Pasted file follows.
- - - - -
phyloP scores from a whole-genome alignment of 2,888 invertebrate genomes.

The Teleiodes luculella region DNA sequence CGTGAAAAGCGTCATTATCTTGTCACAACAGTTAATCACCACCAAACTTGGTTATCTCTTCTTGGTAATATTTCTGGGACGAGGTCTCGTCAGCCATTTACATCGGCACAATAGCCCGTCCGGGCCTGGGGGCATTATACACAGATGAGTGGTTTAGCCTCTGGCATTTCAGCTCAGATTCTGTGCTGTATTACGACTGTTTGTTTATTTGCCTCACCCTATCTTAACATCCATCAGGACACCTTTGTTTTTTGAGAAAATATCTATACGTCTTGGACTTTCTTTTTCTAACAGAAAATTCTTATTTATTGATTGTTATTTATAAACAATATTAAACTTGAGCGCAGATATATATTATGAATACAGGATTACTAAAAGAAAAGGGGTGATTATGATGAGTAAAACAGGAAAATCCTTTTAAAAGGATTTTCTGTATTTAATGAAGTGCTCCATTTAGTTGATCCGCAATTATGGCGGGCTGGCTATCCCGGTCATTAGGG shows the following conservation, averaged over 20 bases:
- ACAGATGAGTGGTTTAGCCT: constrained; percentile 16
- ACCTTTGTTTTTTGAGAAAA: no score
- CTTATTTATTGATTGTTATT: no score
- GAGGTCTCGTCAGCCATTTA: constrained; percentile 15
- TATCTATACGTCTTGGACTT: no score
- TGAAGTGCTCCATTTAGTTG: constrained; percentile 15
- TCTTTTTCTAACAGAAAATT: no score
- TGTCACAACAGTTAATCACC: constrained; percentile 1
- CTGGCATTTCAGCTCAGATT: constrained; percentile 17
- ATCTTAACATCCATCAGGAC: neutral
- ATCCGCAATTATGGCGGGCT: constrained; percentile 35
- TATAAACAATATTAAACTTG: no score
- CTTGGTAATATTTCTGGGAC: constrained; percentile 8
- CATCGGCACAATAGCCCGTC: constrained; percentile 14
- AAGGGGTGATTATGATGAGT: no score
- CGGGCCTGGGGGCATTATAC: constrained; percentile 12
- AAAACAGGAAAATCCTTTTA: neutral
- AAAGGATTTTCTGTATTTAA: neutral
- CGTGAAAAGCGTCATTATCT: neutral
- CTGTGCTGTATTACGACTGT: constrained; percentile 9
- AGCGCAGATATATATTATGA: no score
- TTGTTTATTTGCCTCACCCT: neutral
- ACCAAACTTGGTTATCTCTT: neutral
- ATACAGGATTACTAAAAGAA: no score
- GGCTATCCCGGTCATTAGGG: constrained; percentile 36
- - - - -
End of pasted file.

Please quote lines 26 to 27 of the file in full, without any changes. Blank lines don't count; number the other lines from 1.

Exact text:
- ATACAGGATTACTAAAAGAA: no score
- GGCTATCCCGGTCATTAGGG: constrained; percentile 36